Pine marten could hold key to checking rise of grey squirrel
The grey squirrel is a typical example of the danger of introducing a new species of wild animal into the environment. The Irish population originates from a single introduction at Castle Forbes, Co Longford in 1911, and in the ensuing century their numbers and range have exploded alarmingly.
The grey squirrel is typically twice the size of our native red, more omnivorous and with a much greater appetite. Coupled with its competitive success against the red, it transmits a disease – the squirrel pox virus – which is relatively harmless to themselves but has an 80pc mortality rate for reds that contract it.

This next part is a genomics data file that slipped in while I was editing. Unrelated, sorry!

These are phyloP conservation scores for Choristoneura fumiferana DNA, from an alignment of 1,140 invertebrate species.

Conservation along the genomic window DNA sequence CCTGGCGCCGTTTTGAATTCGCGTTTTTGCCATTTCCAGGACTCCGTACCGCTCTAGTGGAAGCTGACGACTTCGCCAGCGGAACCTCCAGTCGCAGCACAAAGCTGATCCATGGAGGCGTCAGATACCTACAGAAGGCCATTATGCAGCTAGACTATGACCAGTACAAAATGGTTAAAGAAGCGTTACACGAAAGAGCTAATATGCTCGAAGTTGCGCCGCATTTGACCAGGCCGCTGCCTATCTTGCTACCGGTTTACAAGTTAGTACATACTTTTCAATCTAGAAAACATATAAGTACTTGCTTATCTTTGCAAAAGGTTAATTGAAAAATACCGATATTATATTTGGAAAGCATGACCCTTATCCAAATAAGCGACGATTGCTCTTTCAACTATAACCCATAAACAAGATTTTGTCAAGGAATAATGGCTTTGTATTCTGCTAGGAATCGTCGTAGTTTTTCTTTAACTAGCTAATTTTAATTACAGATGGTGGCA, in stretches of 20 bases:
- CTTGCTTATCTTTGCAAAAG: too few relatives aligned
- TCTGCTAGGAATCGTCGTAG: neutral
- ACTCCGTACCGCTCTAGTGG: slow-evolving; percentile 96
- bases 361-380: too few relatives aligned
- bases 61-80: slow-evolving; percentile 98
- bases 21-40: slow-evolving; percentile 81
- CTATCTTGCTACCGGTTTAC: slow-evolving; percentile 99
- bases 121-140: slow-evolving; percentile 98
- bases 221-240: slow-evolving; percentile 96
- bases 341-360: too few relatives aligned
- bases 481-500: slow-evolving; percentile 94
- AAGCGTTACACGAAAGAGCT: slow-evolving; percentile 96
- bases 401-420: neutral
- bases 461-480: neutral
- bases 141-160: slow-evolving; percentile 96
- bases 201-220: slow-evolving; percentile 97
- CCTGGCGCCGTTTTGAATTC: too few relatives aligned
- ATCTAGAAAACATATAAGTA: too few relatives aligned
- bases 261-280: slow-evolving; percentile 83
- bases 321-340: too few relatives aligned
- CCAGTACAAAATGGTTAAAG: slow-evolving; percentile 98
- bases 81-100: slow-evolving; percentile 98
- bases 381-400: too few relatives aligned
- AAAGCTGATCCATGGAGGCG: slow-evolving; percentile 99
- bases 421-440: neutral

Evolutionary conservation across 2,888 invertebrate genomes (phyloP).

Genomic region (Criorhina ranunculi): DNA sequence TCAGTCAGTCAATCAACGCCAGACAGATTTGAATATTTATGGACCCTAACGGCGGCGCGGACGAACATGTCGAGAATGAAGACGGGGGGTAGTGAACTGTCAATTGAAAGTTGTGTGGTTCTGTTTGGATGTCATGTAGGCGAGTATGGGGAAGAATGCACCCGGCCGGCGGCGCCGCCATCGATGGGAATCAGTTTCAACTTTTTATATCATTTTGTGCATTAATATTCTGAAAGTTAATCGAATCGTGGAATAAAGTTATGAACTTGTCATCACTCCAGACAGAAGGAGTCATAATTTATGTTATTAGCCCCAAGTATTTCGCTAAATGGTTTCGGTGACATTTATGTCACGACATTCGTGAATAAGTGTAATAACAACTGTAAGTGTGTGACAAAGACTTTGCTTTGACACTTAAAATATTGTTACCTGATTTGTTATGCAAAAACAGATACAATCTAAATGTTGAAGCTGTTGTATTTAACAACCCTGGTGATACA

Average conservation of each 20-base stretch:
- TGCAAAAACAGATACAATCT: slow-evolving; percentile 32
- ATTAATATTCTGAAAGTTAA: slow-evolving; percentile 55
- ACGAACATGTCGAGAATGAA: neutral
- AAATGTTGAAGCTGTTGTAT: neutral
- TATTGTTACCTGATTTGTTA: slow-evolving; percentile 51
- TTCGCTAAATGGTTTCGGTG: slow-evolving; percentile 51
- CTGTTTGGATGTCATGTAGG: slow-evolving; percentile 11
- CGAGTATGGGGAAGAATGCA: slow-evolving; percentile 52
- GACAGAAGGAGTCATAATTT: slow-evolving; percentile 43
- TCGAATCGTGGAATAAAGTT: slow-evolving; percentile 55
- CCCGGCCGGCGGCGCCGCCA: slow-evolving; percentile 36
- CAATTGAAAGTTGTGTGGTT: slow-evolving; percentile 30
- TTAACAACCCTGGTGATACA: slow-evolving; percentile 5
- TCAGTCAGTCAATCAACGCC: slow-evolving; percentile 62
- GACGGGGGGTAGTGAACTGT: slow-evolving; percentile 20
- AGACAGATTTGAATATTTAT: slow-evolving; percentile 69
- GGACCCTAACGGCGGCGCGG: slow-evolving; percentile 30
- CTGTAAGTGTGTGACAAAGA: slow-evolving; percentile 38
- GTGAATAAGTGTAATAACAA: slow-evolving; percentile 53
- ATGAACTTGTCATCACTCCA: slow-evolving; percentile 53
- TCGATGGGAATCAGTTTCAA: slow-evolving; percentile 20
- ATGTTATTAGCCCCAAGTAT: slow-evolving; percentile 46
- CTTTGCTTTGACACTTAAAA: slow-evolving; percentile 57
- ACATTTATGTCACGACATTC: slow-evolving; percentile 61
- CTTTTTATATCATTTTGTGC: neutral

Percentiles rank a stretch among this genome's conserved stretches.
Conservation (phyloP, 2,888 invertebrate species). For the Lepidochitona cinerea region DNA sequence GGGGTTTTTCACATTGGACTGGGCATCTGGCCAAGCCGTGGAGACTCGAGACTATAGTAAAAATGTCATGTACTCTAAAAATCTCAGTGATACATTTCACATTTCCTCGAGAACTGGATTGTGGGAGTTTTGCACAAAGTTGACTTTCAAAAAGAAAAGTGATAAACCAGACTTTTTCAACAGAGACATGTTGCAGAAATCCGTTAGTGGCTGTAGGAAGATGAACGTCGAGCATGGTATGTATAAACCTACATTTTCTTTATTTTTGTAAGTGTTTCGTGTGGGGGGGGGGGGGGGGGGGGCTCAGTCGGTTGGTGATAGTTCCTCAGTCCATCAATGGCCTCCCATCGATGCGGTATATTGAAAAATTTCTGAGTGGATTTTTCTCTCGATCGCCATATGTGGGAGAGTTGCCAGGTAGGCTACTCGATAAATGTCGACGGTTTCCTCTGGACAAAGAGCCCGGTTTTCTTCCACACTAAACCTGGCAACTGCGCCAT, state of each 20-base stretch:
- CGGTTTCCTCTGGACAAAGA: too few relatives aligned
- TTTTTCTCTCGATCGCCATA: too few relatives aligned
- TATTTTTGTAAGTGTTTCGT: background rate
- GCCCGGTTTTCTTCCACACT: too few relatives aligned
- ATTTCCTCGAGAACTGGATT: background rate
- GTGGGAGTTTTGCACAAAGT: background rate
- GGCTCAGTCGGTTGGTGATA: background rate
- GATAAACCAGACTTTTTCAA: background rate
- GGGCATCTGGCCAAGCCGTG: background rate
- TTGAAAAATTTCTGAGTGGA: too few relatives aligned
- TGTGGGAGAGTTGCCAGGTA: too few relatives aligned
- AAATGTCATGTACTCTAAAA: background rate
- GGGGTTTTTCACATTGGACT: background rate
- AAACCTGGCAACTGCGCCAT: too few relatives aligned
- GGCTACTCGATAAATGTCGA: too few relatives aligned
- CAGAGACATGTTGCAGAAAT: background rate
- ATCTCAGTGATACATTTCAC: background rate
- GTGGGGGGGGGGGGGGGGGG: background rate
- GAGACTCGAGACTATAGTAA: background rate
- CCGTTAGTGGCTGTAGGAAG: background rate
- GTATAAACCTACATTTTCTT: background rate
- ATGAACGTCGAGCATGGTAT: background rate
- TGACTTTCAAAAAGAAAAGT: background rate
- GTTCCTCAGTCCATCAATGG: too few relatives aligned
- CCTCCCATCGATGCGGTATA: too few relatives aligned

The grey really does have the capacity to threaten the native red with extinction, and it does great harm to our trees as well.
Grey squirrels strip the bark, predominantly from broadleaf trees, and feed on the sap. The damage leads to discolouration of the timber (and a significant drop in quality and consequential financial loss).
The weakened trees are also susceptible to wind-snap, and exposure to disease and fungal attack.
Bark stripping is most prevalent from March to June, and the principal species attacked are the softer-barked broadleaves such as beech, sycamore and maple, though in the absence of these they will turn their attention to species such as oak, ash and Scots pine.
The damage can occur when the trees are between six and 40 years of age, so even well established plantations are vulnerable to attack once greys have infiltrated an area.